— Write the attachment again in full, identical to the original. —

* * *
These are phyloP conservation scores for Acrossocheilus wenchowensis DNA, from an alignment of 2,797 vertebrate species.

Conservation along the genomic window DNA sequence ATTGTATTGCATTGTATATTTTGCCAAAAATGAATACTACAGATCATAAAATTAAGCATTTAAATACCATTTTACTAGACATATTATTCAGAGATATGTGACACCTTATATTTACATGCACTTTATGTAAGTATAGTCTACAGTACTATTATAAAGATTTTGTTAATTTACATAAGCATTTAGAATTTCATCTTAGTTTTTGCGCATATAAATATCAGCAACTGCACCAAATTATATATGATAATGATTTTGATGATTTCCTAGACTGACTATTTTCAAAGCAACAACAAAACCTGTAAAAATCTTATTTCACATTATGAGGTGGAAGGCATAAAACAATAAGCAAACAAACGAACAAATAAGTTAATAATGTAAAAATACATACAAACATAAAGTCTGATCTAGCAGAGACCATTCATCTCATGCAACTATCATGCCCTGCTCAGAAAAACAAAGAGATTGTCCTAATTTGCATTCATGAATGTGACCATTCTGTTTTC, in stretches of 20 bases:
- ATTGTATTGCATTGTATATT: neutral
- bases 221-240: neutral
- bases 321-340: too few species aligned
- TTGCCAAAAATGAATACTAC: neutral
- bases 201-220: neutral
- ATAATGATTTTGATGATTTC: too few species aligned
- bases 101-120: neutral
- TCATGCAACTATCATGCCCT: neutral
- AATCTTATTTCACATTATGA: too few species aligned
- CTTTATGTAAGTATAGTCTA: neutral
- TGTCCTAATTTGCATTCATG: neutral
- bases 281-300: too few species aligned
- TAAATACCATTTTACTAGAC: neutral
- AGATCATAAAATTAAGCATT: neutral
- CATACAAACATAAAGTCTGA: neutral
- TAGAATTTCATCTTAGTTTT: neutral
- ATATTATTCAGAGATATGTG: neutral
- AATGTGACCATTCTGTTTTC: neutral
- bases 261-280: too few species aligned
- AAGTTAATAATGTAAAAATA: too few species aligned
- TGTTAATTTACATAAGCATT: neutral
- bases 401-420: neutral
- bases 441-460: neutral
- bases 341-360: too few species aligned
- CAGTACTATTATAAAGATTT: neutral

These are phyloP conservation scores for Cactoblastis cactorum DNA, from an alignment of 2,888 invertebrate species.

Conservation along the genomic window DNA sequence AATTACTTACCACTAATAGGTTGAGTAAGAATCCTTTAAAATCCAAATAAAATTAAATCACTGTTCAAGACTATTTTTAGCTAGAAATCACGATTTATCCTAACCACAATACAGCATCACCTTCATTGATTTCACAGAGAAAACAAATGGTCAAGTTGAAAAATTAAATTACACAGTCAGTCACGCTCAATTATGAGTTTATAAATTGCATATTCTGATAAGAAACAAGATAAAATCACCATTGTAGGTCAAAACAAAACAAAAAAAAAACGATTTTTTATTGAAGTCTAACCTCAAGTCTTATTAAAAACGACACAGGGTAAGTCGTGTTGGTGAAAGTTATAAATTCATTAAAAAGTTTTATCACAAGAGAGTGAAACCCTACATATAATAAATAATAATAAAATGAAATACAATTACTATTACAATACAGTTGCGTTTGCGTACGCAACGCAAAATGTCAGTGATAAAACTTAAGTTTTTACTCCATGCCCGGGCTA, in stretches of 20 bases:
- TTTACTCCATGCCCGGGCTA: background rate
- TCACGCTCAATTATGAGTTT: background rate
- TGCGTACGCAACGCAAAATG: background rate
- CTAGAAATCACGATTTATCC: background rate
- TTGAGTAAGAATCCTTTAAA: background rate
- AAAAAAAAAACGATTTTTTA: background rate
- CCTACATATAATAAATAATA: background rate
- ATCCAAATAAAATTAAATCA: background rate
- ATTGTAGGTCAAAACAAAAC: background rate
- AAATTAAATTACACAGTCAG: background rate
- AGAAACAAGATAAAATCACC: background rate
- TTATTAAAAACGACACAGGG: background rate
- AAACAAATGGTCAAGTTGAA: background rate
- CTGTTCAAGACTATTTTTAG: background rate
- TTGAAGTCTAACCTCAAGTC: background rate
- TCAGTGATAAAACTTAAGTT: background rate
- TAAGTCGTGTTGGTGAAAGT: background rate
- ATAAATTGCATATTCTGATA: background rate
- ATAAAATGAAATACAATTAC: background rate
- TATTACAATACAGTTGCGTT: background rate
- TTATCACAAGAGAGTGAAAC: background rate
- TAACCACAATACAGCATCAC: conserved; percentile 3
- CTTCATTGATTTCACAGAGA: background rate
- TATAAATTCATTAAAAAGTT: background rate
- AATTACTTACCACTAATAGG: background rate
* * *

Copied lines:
These are phyloP conservation scores for Acrossocheilus wenchowensis DNA, from an alignment of 2,797 vertebrate species.

Conservation along the genomic window DNA sequence ATTGTATTGCATTGTATATTTTGCCAAAAATGAATACTACAGATCATAAAATTAAGCATTTAAATACCATTTTACTAGACATATTATTCAGAGATATGTGACACCTTATATTTACATGCACTTTATGTAAGTATAGTCTACAGTACTATTATAAAGATTTTGTTAATTTACATAAGCATTTAGAATTTCATCTTAGTTTTTGCGCATATAAATATCAGCAACTGCACCAAATTATATATGATAATGATTTTGATGATTTCCTAGACTGACTATTTTCAAAGCAACAACAAAACCTGTAAAAATCTTATTTCACATTATGAGGTGGAAGGCATAAAACAATAAGCAAACAAACGAACAAATAAGTTAATAATGTAAAAATACATACAAACATAAAGTCTGATCTAGCAGAGACCATTCATCTCATGCAACTATCATGCCCTGCTCAGAAAAACAAAGAGATTGTCCTAATTTGCATTCATGAATGTGACCATTCTGTTTTC, in stretches of 20 bases:
- ATTGTATTGCATTGTATATT: neutral
- bases 221-240: neutral
- bases 321-340: too few species aligned
- TTGCCAAAAATGAATACTAC: neutral
- bases 201-220: neutral
- ATAATGATTTTGATGATTTC: too few species aligned
- bases 101-120: neutral
- TCATGCAACTATCATGCCCT: neutral
- AATCTTATTTCACATTATGA: too few species aligned
- CTTTATGTAAGTATAGTCTA: neutral
- TGTCCTAATTTGCATTCATG: neutral
- bases 281-300: too few species aligned
- TAAATACCATTTTACTAGAC: neutral
- AGATCATAAAATTAAGCATT: neutral
- CATACAAACATAAAGTCTGA: neutral
- TAGAATTTCATCTTAGTTTT: neutral
- ATATTATTCAGAGATATGTG: neutral
- AATGTGACCATTCTGTTTTC: neutral
- bases 261-280: too few species aligned
- AAGTTAATAATGTAAAAATA: too few species aligned
- TGTTAATTTACATAAGCATT: neutral
- bases 401-420: neutral
- bases 441-460: neutral
- bases 341-360: too few species aligned
- CAGTACTATTATAAAGATTT: neutral

These are phyloP conservation scores for Cactoblastis cactorum DNA, from an alignment of 2,888 invertebrate species.

Conservation along the genomic window DNA sequence AATTACTTACCACTAATAGGTTGAGTAAGAATCCTTTAAAATCCAAATAAAATTAAATCACTGTTCAAGACTATTTTTAGCTAGAAATCACGATTTATCCTAACCACAATACAGCATCACCTTCATTGATTTCACAGAGAAAACAAATGGTCAAGTTGAAAAATTAAATTACACAGTCAGTCACGCTCAATTATGAGTTTATAAATTGCATATTCTGATAAGAAACAAGATAAAATCACCATTGTAGGTCAAAACAAAACAAAAAAAAAACGATTTTTTATTGAAGTCTAACCTCAAGTCTTATTAAAAACGACACAGGGTAAGTCGTGTTGGTGAAAGTTATAAATTCATTAAAAAGTTTTATCACAAGAGAGTGAAACCCTACATATAATAAATAATAATAAAATGAAATACAATTACTATTACAATACAGTTGCGTTTGCGTACGCAACGCAAAATGTCAGTGATAAAACTTAAGTTTTTACTCCATGCCCGGGCTA, in stretches of 20 bases:
- TTTACTCCATGCCCGGGCTA: background rate
- TCACGCTCAATTATGAGTTT: background rate
- TGCGTACGCAACGCAAAATG: background rate
- CTAGAAATCACGATTTATCC: background rate
- TTGAGTAAGAATCCTTTAAA: background rate
- AAAAAAAAAACGATTTTTTA: background rate
- CCTACATATAATAAATAATA: background rate
- ATCCAAATAAAATTAAATCA: background rate
- ATTGTAGGTCAAAACAAAAC: background rate
- AAATTAAATTACACAGTCAG: background rate
- AGAAACAAGATAAAATCACC: background rate
- TTATTAAAAACGACACAGGG: background rate
- AAACAAATGGTCAAGTTGAA: background rate
- CTGTTCAAGACTATTTTTAG: background rate
- TTGAAGTCTAACCTCAAGTC: background rate
- TCAGTGATAAAACTTAAGTT: background rate
- TAAGTCGTGTTGGTGAAAGT: background rate
- ATAAATTGCATATTCTGATA: background rate
- ATAAAATGAAATACAATTAC: background rate
- TATTACAATACAGTTGCGTT: background rate
- TTATCACAAGAGAGTGAAAC: background rate
- TAACCACAATACAGCATCAC: conserved; percentile 3
- CTTCATTGATTTCACAGAGA: background rate
- TATAAATTCATTAAAAAGTT: background rate
- AATTACTTACCACTAATAGG: background rate